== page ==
Immigration laws and domestic violence
The latest verbal warfare between Garfield County Sheriff Lou Vallario and the American Civil Liberties Union — marked with all the sublety of a WWF wrestling match promotion — makes for great news stories. But it also highlights a problem regarding the treatment of suspected illegal immigrants in this state and this country:
Should such people be deported — or face the threat of deportation — simply because they are the victims of domestic violence?
Colorado’s 6-year-old immigration law requires police who arrest someone on most charges to report that person to Immigration and Customs Enforcement if they believe the person is in this country illegally.
But that law exempts people arrested in domestic violence cases from being reported until they are convicted. That’s because both victim and perpetrator are frequently arrested in domestic violence cases, since it’s often hard to determine initially who the victim is.
At least, that’s the ACLU’s interpretation of the law. Sheriff Vallario has a different view.
Vallario was criticized by the ACLU and the Colorado Immigration Rights Coalition this week for reporting domestic violence arrestees to ICE as soon as they are jailed, rather than waiting until there is a conviction.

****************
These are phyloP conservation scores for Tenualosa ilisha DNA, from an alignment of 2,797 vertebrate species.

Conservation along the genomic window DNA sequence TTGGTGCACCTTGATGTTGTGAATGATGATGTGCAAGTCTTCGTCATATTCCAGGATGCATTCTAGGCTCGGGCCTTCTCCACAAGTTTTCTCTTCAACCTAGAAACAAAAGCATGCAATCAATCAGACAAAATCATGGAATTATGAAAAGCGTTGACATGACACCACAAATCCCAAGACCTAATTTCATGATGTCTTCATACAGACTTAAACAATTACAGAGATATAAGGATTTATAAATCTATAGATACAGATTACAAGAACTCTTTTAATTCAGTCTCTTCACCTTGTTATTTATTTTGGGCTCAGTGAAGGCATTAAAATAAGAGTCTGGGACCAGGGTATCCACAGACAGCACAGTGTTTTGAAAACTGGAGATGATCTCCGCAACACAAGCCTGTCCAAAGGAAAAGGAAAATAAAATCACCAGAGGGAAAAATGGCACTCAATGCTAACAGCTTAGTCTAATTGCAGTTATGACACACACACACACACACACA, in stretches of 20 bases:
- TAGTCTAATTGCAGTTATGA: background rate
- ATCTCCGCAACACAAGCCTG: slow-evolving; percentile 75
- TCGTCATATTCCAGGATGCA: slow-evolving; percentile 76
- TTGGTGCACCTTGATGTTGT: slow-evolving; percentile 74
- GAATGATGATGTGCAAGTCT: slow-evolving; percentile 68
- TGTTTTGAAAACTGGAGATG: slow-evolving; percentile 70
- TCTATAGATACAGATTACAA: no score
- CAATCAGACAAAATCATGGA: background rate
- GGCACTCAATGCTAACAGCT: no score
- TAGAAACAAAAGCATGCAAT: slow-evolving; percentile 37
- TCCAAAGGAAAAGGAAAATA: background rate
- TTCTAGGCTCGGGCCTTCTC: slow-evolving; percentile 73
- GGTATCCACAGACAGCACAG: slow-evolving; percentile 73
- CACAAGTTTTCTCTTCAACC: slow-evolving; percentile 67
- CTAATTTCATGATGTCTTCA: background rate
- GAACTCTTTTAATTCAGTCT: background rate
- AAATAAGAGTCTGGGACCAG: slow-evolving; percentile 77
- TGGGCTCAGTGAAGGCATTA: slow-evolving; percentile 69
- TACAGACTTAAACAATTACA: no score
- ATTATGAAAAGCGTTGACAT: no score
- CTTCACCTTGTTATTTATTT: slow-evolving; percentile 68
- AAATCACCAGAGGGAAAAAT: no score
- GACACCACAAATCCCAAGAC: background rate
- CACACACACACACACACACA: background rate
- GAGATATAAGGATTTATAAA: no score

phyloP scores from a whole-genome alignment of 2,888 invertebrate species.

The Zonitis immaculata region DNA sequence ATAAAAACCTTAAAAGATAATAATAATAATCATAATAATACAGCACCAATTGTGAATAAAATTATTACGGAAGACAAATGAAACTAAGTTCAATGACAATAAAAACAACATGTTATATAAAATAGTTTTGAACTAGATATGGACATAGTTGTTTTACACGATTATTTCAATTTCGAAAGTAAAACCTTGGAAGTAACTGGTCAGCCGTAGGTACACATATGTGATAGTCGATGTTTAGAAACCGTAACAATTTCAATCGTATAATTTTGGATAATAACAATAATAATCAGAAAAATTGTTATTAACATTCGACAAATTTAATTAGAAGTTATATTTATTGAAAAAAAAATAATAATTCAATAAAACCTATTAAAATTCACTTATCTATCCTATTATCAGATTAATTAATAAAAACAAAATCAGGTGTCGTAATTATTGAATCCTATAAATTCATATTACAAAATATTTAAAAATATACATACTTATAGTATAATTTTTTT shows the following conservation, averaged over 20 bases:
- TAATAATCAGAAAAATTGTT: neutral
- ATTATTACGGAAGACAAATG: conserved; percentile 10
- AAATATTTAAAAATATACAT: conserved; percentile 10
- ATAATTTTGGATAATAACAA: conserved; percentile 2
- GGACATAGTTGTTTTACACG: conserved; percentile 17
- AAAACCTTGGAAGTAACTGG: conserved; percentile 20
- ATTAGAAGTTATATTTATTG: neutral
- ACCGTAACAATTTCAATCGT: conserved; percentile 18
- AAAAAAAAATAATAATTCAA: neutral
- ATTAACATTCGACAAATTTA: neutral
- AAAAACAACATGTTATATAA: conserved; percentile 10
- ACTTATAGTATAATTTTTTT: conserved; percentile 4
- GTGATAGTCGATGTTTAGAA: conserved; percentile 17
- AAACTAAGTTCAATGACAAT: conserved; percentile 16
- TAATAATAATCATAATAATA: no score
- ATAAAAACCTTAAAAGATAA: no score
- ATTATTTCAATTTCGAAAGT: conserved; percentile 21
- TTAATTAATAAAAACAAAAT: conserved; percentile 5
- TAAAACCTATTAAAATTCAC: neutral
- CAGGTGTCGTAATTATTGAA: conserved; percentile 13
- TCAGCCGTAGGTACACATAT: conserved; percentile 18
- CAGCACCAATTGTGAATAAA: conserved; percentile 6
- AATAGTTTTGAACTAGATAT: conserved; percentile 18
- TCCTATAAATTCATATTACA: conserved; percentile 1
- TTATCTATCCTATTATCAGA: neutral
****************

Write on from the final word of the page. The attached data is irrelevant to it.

Vallario maintains the law doesn’t prohibit him from reporting those arrests to ICE and said he would be violating other parts of Colorado law if he didn’t turn over that information to federal immigration authorities.
Legal experts say there’s enough wiggle room in the Colorado law to give some credence to both Vallario’s and the ACLU’s arguments.
But those arguments may now be moot, since a new federal program known as Secure Communities officially took effect in Colorado this week.
It requires that the fingerprints of any suspect jailed in any county in Colorado be forwarded to ICE through the FBI. Then ICE is to check for illegals convicted of violent crimes.
It’s a sensible program on its face, aimed at dealing quickly with those who are not only here illegally, but have also committed violent crimes.
But it makes no exemption for those who may be jailed even though they are victims of domestic violence, although ICE authorities say they don’t intend to deport such victims.
However, like Vallario’s interpretation of a state law, it leaves victimized immigrant women (and some men) with a horrible choice: Should they report beatings or worse they receive at the hands of a spouse or boyfriend and risk deportation, or should they suffer in silence?
ICE should find a way to exempt domestic violence cases from the fingerprint reporting so that domestic violence victims aren’t faced with making such a desperate calculation.